I also like SSD a lot and built the last few computers at home with them. But there does seems to be some issues with them after using quite a few SSDs in work computers.

We noted quite a bit of crashes after sleep modes. These are mostly Samsung made SSDs used in Lenovo notebooks. The closest I could tell is that the SSD did not finish TRIM operation and the computer went to sleep or powered down, then it would crash.

If the computer is not set to use sleep modes, then this problem doesn't show up.

I've been having this issue with my HTPC going into sleep and not resuming. Were you ever able to resolve it?
post #38 of 126
I just put an SSD into my second HTPC. After some amazon rewards I got it for $16. The great thing about SSDs is the pricing is dropping rapidly. Hard drives got fairly expensive after the Thailand floods and haven't dropped much since.

SSDs definitely make my HTPC feel more like a set top box and less like, well, a PC. Paired with a recent Intel processor, things are pretty much instantaneous. Also, although I don't reboot much, my HTPC (running Windows 8) boots in less than 15 seconds. I think that's faster than my Xbox 360.

Also, they're silent and run cool, which is especially good for HTPCs.
post #39 of 126
Thread Starter 
You will soon see $79 2TB drives by the end of the year. HDD production is ramping back up.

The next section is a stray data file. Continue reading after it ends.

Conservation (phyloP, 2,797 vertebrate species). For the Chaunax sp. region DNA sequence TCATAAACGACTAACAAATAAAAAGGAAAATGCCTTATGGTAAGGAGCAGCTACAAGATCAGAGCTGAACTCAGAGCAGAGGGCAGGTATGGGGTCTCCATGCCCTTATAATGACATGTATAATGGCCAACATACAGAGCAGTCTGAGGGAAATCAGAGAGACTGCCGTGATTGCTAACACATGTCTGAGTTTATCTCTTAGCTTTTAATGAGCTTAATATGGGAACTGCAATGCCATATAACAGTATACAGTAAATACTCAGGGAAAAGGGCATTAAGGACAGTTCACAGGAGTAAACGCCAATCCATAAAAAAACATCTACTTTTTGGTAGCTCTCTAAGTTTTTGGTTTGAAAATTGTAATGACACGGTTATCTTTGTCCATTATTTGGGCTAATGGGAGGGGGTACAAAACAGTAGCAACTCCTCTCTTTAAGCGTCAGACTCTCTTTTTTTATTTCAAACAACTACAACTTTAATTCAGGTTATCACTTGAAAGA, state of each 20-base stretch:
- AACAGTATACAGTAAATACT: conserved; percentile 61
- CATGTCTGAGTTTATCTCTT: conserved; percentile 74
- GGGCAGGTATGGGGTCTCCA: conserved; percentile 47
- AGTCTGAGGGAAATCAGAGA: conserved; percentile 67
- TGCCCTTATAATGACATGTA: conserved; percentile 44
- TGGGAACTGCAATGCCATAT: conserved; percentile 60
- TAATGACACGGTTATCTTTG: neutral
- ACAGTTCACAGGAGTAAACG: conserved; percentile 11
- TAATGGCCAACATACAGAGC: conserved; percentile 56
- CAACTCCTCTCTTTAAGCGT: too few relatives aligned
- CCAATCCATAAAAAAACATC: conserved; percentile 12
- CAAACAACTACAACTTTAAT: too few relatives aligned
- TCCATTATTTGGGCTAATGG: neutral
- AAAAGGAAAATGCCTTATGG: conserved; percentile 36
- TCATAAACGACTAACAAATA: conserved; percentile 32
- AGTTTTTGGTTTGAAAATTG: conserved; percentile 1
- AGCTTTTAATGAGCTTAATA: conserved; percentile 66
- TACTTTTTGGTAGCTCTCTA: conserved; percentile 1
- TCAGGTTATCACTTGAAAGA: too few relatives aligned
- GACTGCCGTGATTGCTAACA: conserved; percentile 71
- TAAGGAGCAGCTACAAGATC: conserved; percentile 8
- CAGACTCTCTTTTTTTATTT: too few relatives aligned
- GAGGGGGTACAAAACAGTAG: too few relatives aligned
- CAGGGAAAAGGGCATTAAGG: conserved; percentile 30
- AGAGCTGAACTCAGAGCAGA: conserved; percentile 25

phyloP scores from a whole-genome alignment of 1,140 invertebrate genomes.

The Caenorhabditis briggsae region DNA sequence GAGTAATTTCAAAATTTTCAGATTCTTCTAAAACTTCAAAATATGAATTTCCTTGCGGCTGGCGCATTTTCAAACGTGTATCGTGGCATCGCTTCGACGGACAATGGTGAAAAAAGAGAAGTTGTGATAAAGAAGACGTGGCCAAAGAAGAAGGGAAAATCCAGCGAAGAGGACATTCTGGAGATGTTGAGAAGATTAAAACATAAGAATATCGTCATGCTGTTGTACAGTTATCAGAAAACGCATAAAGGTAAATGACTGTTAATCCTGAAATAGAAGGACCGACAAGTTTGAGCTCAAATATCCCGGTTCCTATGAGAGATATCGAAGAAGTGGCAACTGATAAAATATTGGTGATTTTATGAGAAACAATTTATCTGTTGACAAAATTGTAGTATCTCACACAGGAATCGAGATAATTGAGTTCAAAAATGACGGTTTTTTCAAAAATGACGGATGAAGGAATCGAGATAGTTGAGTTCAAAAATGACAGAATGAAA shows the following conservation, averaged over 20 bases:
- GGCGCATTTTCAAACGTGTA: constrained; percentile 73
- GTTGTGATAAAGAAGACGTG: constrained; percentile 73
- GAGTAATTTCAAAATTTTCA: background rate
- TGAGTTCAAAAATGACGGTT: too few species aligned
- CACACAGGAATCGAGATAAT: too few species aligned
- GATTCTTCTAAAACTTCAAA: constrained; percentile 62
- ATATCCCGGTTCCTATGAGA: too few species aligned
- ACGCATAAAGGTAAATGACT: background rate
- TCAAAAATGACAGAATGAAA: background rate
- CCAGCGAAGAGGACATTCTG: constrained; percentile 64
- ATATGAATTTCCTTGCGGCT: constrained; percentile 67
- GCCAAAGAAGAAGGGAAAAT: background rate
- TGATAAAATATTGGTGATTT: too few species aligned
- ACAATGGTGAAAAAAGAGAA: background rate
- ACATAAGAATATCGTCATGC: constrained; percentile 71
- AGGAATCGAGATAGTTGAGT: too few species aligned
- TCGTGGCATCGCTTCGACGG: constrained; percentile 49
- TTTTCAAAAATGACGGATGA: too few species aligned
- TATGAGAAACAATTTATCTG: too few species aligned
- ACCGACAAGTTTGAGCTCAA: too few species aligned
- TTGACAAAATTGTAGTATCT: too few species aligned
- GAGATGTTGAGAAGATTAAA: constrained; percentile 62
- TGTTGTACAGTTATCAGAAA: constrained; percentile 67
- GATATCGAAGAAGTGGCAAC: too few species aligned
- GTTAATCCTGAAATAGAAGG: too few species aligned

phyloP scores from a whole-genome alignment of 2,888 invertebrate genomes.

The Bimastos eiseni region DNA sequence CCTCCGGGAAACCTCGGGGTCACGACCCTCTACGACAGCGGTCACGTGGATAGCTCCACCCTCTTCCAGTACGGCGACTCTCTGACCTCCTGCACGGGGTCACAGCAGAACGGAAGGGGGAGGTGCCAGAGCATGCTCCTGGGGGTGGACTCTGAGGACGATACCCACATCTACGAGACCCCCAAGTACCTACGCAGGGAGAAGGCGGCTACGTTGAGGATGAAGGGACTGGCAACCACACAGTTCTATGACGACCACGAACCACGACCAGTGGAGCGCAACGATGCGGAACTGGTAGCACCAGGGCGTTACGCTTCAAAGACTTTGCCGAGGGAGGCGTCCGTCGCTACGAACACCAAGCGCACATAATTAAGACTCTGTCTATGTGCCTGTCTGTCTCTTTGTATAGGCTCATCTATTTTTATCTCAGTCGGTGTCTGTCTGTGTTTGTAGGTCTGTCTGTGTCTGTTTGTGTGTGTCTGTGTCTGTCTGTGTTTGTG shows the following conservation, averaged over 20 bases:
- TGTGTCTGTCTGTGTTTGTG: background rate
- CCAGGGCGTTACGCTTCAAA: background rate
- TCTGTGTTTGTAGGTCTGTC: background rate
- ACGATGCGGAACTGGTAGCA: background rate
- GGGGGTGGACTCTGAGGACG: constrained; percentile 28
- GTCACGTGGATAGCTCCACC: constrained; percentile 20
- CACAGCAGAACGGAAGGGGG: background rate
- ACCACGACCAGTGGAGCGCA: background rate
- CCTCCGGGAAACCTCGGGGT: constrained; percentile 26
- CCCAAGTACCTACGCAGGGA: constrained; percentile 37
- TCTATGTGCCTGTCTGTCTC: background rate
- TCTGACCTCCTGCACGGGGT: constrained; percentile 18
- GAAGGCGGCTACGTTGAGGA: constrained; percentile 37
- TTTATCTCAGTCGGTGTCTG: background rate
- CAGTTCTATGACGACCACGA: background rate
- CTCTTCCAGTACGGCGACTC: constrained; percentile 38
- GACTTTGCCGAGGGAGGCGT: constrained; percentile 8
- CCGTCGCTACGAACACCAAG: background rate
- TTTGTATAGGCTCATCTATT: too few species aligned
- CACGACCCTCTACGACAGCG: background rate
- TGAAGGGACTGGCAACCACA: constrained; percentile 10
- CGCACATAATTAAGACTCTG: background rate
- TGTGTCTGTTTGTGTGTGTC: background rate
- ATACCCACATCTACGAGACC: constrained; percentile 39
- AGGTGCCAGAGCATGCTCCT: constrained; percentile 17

But you probably will see $50 60GB SSD's too.

Good combo right there.

I am not complaining.
post #40 of 126
Quote:
Originally Posted by Suntan View Post

Agreed.

You'd have to serve *a lot* of media before you saturate even a run-of-the-mill gigbit NIC.

-Suntan

I don't think anyone is saying that you won't be able to handle the Realtek. For me it was occasional stuttering that has since completely resolved. And my speeds seemed to increase by about 20% as a bonus.

Worth $22 to me.
post #41 of 126
Quote:
Originally Posted by kesawi View Post

I've been having this issue with my HTPC going into sleep and not resuming. Were you ever able to resolve it?

Not, yet, other than not allowing sleep mode.
post #42 of 126
I've put SSDs into a few builds now. The boot up time is quick and for a system that isn't on 7/24, the drive I would choose.

For a harsh environment, I'd either go for a single board solution or SSD. "Harsh" to me means storage in ~120F+ and will operate with a 20-30F degree delta to ambient (hey, I live in Tucson, yes you CAN fry an egg on the sidewalk)

For build from scratch? No doubt- SSD.

But for an existing system that's on all the time, not sure it would be worth it to retrofit to SSD.